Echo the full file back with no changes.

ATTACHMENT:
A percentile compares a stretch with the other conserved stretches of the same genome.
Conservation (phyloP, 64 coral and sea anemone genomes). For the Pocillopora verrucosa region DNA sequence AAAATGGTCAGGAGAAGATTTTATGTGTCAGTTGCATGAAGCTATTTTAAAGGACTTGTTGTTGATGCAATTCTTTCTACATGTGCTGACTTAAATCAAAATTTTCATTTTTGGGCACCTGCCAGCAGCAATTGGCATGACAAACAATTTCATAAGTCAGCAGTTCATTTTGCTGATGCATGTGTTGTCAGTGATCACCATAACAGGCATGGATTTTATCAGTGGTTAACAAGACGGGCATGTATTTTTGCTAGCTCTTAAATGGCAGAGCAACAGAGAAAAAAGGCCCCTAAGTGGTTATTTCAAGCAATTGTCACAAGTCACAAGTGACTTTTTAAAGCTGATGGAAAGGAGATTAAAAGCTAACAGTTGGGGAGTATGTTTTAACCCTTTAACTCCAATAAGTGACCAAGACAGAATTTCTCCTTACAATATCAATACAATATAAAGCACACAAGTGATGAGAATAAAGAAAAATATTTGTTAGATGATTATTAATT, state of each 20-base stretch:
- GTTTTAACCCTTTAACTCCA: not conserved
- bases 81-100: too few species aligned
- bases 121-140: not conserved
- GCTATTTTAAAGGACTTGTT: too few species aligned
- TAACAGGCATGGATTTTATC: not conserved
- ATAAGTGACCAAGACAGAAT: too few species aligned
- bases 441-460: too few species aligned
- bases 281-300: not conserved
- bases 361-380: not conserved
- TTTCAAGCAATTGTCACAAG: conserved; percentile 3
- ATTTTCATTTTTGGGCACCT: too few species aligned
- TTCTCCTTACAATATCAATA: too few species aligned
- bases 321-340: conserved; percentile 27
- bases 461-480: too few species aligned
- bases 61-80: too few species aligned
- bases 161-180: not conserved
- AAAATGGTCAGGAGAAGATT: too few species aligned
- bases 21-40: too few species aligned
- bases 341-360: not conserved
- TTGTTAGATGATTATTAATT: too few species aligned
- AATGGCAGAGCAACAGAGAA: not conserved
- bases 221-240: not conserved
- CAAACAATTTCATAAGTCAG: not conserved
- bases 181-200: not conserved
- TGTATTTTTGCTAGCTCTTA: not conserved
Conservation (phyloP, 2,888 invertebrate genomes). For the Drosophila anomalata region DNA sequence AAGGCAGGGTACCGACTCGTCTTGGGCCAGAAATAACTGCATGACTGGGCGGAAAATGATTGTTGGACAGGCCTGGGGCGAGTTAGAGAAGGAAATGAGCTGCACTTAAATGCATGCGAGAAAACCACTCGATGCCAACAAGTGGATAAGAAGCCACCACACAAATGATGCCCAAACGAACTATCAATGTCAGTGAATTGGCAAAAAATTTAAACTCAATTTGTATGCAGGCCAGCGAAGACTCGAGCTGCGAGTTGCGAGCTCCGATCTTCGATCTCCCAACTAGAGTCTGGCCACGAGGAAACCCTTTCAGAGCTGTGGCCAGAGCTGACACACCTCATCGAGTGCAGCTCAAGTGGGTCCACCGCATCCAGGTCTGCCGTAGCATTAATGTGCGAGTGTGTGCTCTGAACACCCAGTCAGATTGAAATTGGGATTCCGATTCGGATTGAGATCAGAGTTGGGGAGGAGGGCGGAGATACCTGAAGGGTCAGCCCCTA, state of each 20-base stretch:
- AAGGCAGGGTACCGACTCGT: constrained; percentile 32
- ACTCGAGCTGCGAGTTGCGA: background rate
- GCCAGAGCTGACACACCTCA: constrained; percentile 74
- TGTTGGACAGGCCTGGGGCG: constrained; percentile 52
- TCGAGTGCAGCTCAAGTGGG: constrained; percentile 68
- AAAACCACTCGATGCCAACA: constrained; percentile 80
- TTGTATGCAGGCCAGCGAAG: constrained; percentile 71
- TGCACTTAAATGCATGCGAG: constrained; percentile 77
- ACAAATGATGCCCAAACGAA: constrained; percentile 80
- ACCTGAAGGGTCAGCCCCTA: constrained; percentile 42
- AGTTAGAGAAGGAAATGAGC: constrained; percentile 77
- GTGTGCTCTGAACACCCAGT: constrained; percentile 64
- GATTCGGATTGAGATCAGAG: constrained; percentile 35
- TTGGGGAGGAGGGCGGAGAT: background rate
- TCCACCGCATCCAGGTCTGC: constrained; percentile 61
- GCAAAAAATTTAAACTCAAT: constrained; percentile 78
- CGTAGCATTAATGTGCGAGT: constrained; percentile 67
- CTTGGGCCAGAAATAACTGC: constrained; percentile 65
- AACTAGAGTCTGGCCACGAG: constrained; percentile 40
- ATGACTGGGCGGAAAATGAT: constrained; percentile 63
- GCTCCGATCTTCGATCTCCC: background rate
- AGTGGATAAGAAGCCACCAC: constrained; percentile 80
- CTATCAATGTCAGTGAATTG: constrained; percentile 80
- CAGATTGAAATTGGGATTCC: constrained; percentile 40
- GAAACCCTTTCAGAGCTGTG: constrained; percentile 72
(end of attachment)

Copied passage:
A percentile compares a stretch with the other conserved stretches of the same genome.
Conservation (phyloP, 64 coral and sea anemone genomes). For the Pocillopora verrucosa region DNA sequence AAAATGGTCAGGAGAAGATTTTATGTGTCAGTTGCATGAAGCTATTTTAAAGGACTTGTTGTTGATGCAATTCTTTCTACATGTGCTGACTTAAATCAAAATTTTCATTTTTGGGCACCTGCCAGCAGCAATTGGCATGACAAACAATTTCATAAGTCAGCAGTTCATTTTGCTGATGCATGTGTTGTCAGTGATCACCATAACAGGCATGGATTTTATCAGTGGTTAACAAGACGGGCATGTATTTTTGCTAGCTCTTAAATGGCAGAGCAACAGAGAAAAAAGGCCCCTAAGTGGTTATTTCAAGCAATTGTCACAAGTCACAAGTGACTTTTTAAAGCTGATGGAAAGGAGATTAAAAGCTAACAGTTGGGGAGTATGTTTTAACCCTTTAACTCCAATAAGTGACCAAGACAGAATTTCTCCTTACAATATCAATACAATATAAAGCACACAAGTGATGAGAATAAAGAAAAATATTTGTTAGATGATTATTAATT, state of each 20-base stretch:
- GTTTTAACCCTTTAACTCCA: not conserved
- bases 81-100: too few species aligned
- bases 121-140: not conserved
- GCTATTTTAAAGGACTTGTT: too few species aligned
- TAACAGGCATGGATTTTATC: not conserved
- ATAAGTGACCAAGACAGAAT: too few species aligned
- bases 441-460: too few species aligned
- bases 281-300: not conserved
- bases 361-380: not conserved
- TTTCAAGCAATTGTCACAAG: conserved; percentile 3
- ATTTTCATTTTTGGGCACCT: too few species aligned
- TTCTCCTTACAATATCAATA: too few species aligned
- bases 321-340: conserved; percentile 27
- bases 461-480: too few species aligned
- bases 61-80: too few species aligned
- bases 161-180: not conserved
- AAAATGGTCAGGAGAAGATT: too few species aligned
- bases 21-40: too few species aligned
- bases 341-360: not conserved
- TTGTTAGATGATTATTAATT: too few species aligned
- AATGGCAGAGCAACAGAGAA: not conserved
- bases 221-240: not conserved
- CAAACAATTTCATAAGTCAG: not conserved
- bases 181-200: not conserved
- TGTATTTTTGCTAGCTCTTA: not conserved
Conservation (phyloP, 2,888 invertebrate genomes). For the Drosophila anomalata region DNA sequence AAGGCAGGGTACCGACTCGTCTTGGGCCAGAAATAACTGCATGACTGGGCGGAAAATGATTGTTGGACAGGCCTGGGGCGAGTTAGAGAAGGAAATGAGCTGCACTTAAATGCATGCGAGAAAACCACTCGATGCCAACAAGTGGATAAGAAGCCACCACACAAATGATGCCCAAACGAACTATCAATGTCAGTGAATTGGCAAAAAATTTAAACTCAATTTGTATGCAGGCCAGCGAAGACTCGAGCTGCGAGTTGCGAGCTCCGATCTTCGATCTCCCAACTAGAGTCTGGCCACGAGGAAACCCTTTCAGAGCTGTGGCCAGAGCTGACACACCTCATCGAGTGCAGCTCAAGTGGGTCCACCGCATCCAGGTCTGCCGTAGCATTAATGTGCGAGTGTGTGCTCTGAACACCCAGTCAGATTGAAATTGGGATTCCGATTCGGATTGAGATCAGAGTTGGGGAGGAGGGCGGAGATACCTGAAGGGTCAGCCCCTA, state of each 20-base stretch:
- AAGGCAGGGTACCGACTCGT: constrained; percentile 32
- ACTCGAGCTGCGAGTTGCGA: background rate
- GCCAGAGCTGACACACCTCA: constrained; percentile 74
- TGTTGGACAGGCCTGGGGCG: constrained; percentile 52
- TCGAGTGCAGCTCAAGTGGG: constrained; percentile 68
- AAAACCACTCGATGCCAACA: constrained; percentile 80
- TTGTATGCAGGCCAGCGAAG: constrained; percentile 71
- TGCACTTAAATGCATGCGAG: constrained; percentile 77
- ACAAATGATGCCCAAACGAA: constrained; percentile 80
- ACCTGAAGGGTCAGCCCCTA: constrained; percentile 42
- AGTTAGAGAAGGAAATGAGC: constrained; percentile 77
- GTGTGCTCTGAACACCCAGT: constrained; percentile 64
- GATTCGGATTGAGATCAGAG: constrained; percentile 35
- TTGGGGAGGAGGGCGGAGAT: background rate
- TCCACCGCATCCAGGTCTGC: constrained; percentile 61
- GCAAAAAATTTAAACTCAAT: constrained; percentile 78
- CGTAGCATTAATGTGCGAGT: constrained; percentile 67
- CTTGGGCCAGAAATAACTGC: constrained; percentile 65
- AACTAGAGTCTGGCCACGAG: constrained; percentile 40
- ATGACTGGGCGGAAAATGAT: constrained; percentile 63
- GCTCCGATCTTCGATCTCCC: background rate
- AGTGGATAAGAAGCCACCAC: constrained; percentile 80
- CTATCAATGTCAGTGAATTG: constrained; percentile 80
- CAGATTGAAATTGGGATTCC: constrained; percentile 40
- GAAACCCTTTCAGAGCTGTG: constrained; percentile 72